Wednesday, January 12, 2011

Gung Hay Fat Choy!

this post is from my Celebrate the Rhythm of Life Monthly program packets sampler 

"Gung Hay Fat Choy!"

In China, every girl and boy 
Celebrates the New Year
in a very special way -

With fireworks and dragons
colored red and gold - 

They welcome in the new year
and chase away the old! 


~ Helen H. Moore

::

hear a Gung Hay Fat Choy song here


Dear Readers,

A warm welcome to the February blog for Celebrate the Rhythm of Life!

Thank you for coming by to have a look. I'd love your frank feedback on what you love, what is missing and what you can do without.

I am so deeply touched by all the beautiful and kind words in your e-mails. I had no idea if anyone was reading my blog and finding any value in it. It feels so good to read all your notes and have a little picture of the individuals out there, all of connected by this cold, electronic machine, yet feeling warmth streaming through from all around the world. Thank you all.

This is a work in progress. I will be adding things as they days go by and including tutorials, so check in here on this page to see what is new. I have photos and tutorials and more on every topic coming in the next fews days. The sections on toddlers, handcrafts for children, handwork for mom and nature activities are coming in the next few days. Keep looking.

In future months, the plan is to have it all laid out for the release before the first of the month.

February begins with Brigid's Day. Brigid is a fascinating historical personage for she began as a powerful fire goddess and with the advent of Christ endured and was transformed into a Christian Saint as well as to become the Patroness Saint of Ireland. The old met the new and transformed yet with integrity, Brigid maintained her power. It is said she has a mantle much like that of Mother Mary.

Candlemas, as a season in the pagan and Christian calendar comes to an end officially on February 2nd, then heralds in Chinese New Year on the 3rd, 2011 is the Year of the Rabbit with fifteen days of celebration following the new moon until the full moon. And then there is Valentine's Day. What a lot to celebrate!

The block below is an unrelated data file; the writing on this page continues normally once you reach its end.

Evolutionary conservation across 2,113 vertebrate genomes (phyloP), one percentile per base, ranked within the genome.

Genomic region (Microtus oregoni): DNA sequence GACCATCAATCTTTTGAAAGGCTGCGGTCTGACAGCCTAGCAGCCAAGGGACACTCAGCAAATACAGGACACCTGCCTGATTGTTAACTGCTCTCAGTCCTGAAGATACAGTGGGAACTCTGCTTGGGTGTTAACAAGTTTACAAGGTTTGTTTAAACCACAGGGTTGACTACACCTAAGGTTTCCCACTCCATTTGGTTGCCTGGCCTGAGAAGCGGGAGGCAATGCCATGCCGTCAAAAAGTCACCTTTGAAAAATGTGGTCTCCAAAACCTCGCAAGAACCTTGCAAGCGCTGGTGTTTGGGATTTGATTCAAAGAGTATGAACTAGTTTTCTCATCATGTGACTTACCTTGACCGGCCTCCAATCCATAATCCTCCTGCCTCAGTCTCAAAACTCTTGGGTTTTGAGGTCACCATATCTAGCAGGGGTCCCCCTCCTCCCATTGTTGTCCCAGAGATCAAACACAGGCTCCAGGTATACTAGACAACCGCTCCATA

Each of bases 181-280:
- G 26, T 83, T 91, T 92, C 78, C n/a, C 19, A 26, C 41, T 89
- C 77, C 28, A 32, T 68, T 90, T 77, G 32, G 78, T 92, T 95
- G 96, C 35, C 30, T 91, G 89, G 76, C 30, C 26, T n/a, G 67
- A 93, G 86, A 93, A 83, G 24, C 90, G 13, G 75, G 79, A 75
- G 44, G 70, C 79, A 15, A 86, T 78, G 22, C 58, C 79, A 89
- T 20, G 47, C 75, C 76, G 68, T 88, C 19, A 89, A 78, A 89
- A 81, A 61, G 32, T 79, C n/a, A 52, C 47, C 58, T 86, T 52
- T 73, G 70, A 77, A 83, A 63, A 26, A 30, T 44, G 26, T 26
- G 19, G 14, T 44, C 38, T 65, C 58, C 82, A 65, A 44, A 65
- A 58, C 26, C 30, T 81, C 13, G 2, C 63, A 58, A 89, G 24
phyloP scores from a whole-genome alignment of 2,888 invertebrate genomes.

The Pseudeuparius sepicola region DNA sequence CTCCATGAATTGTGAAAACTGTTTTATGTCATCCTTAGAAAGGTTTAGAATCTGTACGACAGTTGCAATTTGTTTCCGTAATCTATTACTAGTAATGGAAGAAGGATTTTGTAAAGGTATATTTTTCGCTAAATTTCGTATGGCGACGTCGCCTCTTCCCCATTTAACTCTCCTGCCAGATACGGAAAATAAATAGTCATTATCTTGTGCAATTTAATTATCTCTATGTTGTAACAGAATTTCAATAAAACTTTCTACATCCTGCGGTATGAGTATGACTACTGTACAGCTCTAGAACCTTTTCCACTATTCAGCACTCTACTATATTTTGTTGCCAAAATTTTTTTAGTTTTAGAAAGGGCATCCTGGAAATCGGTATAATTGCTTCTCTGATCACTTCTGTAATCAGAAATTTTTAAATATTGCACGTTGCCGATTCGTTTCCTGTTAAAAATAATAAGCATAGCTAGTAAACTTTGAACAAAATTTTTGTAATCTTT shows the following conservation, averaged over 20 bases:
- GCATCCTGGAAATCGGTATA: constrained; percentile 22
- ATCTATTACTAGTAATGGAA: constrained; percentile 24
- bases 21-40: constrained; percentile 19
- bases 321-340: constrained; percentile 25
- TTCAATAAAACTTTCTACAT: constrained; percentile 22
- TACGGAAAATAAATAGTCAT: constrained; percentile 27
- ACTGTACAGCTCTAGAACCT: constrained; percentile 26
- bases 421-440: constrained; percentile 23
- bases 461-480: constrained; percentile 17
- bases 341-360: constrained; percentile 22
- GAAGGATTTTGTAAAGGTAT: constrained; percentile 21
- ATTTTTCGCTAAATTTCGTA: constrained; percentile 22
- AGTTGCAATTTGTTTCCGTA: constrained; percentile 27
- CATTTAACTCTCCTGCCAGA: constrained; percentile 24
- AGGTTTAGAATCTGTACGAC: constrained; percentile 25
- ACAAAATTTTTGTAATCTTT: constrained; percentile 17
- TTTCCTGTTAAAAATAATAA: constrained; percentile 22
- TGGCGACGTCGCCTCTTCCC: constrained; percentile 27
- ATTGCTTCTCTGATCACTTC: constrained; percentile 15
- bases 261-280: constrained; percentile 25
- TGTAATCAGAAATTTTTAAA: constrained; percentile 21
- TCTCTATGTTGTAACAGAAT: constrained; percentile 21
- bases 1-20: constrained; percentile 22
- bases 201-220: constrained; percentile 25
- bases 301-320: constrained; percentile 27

Here, in Vermont, we are blanketed with snow and enjoying more snow. If you are under snow, have you made a snowman yet? Built a snow fort? A snow lantern? Made an ice window or ice lantern? Been sledding or ice skating? Warm woolen blankets, lots of layers and a thermos of warm cocoa or tea can make the snow a pleasant experience for all ages. When do the snowdrop flowers emerge where you live?

Choose what to celebrate with care. Remember that less is more and too much of a good thing is not a good thing, especially with young children. One relaxed activity can bring heaps of fun. I have all these examples because I have had a child of my own in early childhood for the past fifteen years and have had lots of time to celebrate and refrain over those years with my children and with families and children of The Children's Garden, my nursery program. I'm bringing you pictures of possibilities to peek at, forget about and then find your own way into that which speaks to you.

One fond memory is of a Valentine's tea party for four, five and six year old boys and girls. We ate cupcakes with fluffy frosting, drank tea from pretty china cups on a table set with a pretty cloth and flowers and made heart shaped origami. I like to make heart shaped scones on Valentine's Day because they are simple and delicious and lovely to behold. Some years we might open a jar of homemade strawberry jam from last summer for this day.

Whatever you do, keep it simple and make room for the breathing and fun. If you find yourself breathing fast, dropping into bed at nigh exhausted or holding your breath during the day, rethink your day and remember children need 1) sleep, 2) food, 3) play and 4) fresh air alongside a warm, loving adult to thrive. That's all they need.

If you have time to do the laundry, prepare the meals, do the dishes, clean up after, sleep adequately and go outside everyday and still have time leftover, then take up the celebrations. Otherwise, just light a candle with meals and celebrate being together, being sane and having quiet moments.

The Rhythm in this guide is something I have used that works for me. It is meant to be a little snapshot of one way of doing it, among many possibilities. I hope it will inspire you to find your way into a rhythm that works for you and your family.

I will continue to post throughout the month in this column. Please feel free to send me your questions and comments at: Monthlyguides@yahoo.com


Warmly,
Lisa

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